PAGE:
It is in Spain. It’s very rare for married parents, because there is such an expectation that if they can afford it, they will support, that usually only parents who can’t afford it don’t support. But absolutely, kids can sue their parents so they pay for university. The government bases scholarships on parent’s income; if parents have no obligation, then is it fair to kids of rich families who get kicked out?

            I’ve heard it’s also the case in Germany, although I wasn’t able to find anything in English.

            P.S. I couldn’t find any case that is like this that’s about a normal kid, usually it’s about some jobless 30 year old who sues his parents and gets child support. Because most decent kids don’t sue their parents, even if they disagree with it. A child support lawsuit means burning a lot of bridges, and it’s not something you do unless you are utterly convinced you are OK with being cut off from your parents. But yes, an 18 year old going to university/professional school can sue their parents in Spain and make them pay for their maintenance.

          • brad says:

            Thanks for that info. I suppose I’d have to say that “duty of the parent” is a plausible explanation for the Spanish (and German) child support percentage based systems. But it is not at an adequate explanation in the Anglo-Saxon systems.

          • AlesZiegler says:

            If there was a duty of support, adult children of intact families could sue their parents to pay for college just as adult children of divorced parents can. That’s not the case in any jurisdiction I’m aware.

            In addition to Germany and Spain it is also the case in Czechia, which makes me suspect that it is the standard in Europe.

          • Aapje says:

            This is also true in The Netherlands, until the age of 21, although the law allows for an exception if the child doesn’t put effort into their studies or is gravely misbehaving. The law recognizes a difference between young adults (18-21) and adults (21+), where the duty to financially support the child typically ends at 21.

            However, there is an exception for 21+, in that parents are expected to help their child finish his/her studies.

            Also, there is an exception when the child is so handicapped that they can’t take care of themselves & is ‘needy.’ However, welfare & such is typically considered sufficient to alleviate neediness.

          • Randy M says:

            The duty to support for those who have not entered into family courts is definitely much lower than for those that have–or at least the non-custodial parent.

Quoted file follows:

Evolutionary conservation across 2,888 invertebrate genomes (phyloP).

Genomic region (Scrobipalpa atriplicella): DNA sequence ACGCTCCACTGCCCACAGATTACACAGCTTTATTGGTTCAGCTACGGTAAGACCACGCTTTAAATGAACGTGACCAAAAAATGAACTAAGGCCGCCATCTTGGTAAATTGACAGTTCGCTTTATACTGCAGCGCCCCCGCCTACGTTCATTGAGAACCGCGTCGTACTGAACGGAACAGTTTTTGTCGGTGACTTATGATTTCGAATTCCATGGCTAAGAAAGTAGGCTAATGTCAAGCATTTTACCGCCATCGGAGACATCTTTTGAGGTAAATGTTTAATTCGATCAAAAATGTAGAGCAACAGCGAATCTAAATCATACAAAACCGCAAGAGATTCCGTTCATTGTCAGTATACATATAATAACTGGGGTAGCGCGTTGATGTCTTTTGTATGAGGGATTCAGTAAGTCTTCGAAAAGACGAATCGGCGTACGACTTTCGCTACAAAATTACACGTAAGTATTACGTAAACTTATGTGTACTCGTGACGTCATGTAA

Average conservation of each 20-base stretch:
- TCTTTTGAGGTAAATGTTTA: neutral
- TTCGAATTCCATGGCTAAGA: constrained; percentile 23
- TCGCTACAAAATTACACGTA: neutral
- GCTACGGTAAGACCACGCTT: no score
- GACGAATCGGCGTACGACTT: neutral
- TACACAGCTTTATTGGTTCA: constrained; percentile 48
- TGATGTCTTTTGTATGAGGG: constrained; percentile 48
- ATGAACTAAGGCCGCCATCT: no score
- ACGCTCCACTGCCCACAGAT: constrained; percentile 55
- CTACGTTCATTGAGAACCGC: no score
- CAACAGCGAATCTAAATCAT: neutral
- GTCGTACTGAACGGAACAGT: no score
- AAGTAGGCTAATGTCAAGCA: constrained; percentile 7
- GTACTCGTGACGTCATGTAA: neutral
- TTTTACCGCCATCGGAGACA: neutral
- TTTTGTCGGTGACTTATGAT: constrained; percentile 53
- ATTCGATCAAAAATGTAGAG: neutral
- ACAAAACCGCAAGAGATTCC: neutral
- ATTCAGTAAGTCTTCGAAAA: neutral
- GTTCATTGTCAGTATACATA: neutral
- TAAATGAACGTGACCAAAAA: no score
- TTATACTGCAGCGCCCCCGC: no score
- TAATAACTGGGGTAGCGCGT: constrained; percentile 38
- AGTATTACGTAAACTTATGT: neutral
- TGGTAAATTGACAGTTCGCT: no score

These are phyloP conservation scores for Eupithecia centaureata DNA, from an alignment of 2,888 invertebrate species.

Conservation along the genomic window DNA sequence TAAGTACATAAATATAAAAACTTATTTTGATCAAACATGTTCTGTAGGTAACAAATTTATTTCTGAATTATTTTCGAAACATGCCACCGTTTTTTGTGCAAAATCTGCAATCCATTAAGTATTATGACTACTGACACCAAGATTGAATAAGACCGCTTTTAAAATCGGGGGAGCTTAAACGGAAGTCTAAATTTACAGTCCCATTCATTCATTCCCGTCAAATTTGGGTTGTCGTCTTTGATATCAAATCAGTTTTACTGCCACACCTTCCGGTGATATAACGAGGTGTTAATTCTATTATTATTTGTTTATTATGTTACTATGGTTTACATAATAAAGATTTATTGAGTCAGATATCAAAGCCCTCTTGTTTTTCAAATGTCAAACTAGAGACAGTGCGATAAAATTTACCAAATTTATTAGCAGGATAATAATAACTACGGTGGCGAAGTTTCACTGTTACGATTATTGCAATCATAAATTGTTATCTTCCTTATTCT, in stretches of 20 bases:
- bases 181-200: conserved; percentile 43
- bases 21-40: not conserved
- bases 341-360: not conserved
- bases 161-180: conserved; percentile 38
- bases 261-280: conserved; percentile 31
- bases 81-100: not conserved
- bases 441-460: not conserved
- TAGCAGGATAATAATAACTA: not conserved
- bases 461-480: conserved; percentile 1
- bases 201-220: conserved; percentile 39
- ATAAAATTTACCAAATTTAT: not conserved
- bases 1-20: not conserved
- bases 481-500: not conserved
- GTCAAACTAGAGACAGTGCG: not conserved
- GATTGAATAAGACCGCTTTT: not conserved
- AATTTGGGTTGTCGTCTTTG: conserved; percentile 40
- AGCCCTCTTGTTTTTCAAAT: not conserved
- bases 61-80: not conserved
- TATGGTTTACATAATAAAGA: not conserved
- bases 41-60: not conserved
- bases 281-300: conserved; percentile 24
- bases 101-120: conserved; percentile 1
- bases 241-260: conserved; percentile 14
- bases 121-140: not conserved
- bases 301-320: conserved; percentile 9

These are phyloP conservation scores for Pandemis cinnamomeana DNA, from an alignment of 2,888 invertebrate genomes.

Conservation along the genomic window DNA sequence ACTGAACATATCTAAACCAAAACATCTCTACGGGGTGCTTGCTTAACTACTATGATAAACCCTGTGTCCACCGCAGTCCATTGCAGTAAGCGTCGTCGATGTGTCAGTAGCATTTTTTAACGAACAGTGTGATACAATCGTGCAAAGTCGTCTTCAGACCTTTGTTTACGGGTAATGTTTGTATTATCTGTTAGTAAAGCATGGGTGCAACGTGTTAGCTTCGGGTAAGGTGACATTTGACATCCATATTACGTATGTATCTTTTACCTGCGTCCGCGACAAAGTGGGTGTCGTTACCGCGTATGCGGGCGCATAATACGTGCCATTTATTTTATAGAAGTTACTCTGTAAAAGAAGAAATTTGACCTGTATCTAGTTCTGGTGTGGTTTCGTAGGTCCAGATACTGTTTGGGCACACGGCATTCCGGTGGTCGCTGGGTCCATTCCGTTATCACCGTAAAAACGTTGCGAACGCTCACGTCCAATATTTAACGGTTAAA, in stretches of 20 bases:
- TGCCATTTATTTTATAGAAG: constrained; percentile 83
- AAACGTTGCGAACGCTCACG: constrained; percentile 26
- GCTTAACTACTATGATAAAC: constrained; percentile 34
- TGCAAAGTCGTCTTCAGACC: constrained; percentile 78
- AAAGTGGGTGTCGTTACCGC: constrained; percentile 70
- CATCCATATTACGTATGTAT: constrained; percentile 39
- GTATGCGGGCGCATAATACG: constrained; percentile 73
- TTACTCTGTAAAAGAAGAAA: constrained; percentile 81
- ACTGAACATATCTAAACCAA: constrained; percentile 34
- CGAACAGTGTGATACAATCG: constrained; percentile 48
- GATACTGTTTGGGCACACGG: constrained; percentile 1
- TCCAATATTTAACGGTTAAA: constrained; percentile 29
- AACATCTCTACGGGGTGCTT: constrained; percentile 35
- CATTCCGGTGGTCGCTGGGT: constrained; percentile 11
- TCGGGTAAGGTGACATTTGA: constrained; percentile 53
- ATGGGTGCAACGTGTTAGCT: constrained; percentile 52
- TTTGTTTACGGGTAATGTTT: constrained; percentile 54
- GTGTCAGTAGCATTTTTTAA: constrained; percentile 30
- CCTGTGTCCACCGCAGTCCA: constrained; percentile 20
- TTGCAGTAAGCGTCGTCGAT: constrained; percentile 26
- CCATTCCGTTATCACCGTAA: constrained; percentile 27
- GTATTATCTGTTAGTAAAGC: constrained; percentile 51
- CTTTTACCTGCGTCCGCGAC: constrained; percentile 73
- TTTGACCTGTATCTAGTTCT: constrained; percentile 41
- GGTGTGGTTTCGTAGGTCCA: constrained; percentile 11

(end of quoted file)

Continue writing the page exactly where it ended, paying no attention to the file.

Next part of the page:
And if custody is in dispute, there’s a variety of small regulations–or perhaps just the discretion of the social worker–that the parent has to meet. Number of beds and so forth. Though since these aren’t calculated according to some fraction of income, they are fairer, but it does mean that a now single parent can’t just get a studio apartment if he wants partial custody. (That’s my second hand impression, though correct me if I’m wrong.)

            I don’t know how much duty to care can be enforced on intact families that have drawn the eye of social workers.

          • hls2003 says:

            Upon reflection, I think you’re clearly wrong that there is no duty of support. If you have a happily married couple who stop working and live in a tent under a bridge, let their kid get scabies, refuse medical care, live amongst rats, etc., there comes a point where the state will take your kids away. There is a duty to support them to some minimum standard. However, I’ll grant that it’s much lower than the standard the Court applies in many divorces. Why?

            I think you’re close to the mark by your comment focusing on when enforcement is necessary. There is a duty of support to keep your kids above at least bare minimum standards; DCFS makes that clear. But for functional family units, the state mostly gives a lot of discretion and keeps enforcement to a minimum. The default rule for functional families seems to be that the state will let you decide if you want your kids to grow up non-materialistic, or trade more time with your kids for less money, or teach them the virtue of sacrificial giving, or avoiding the rat-race, or whatever. When the family is functional, the state assumes (above the bare floor) that the parents are acting in the best interest of the children’s well-being.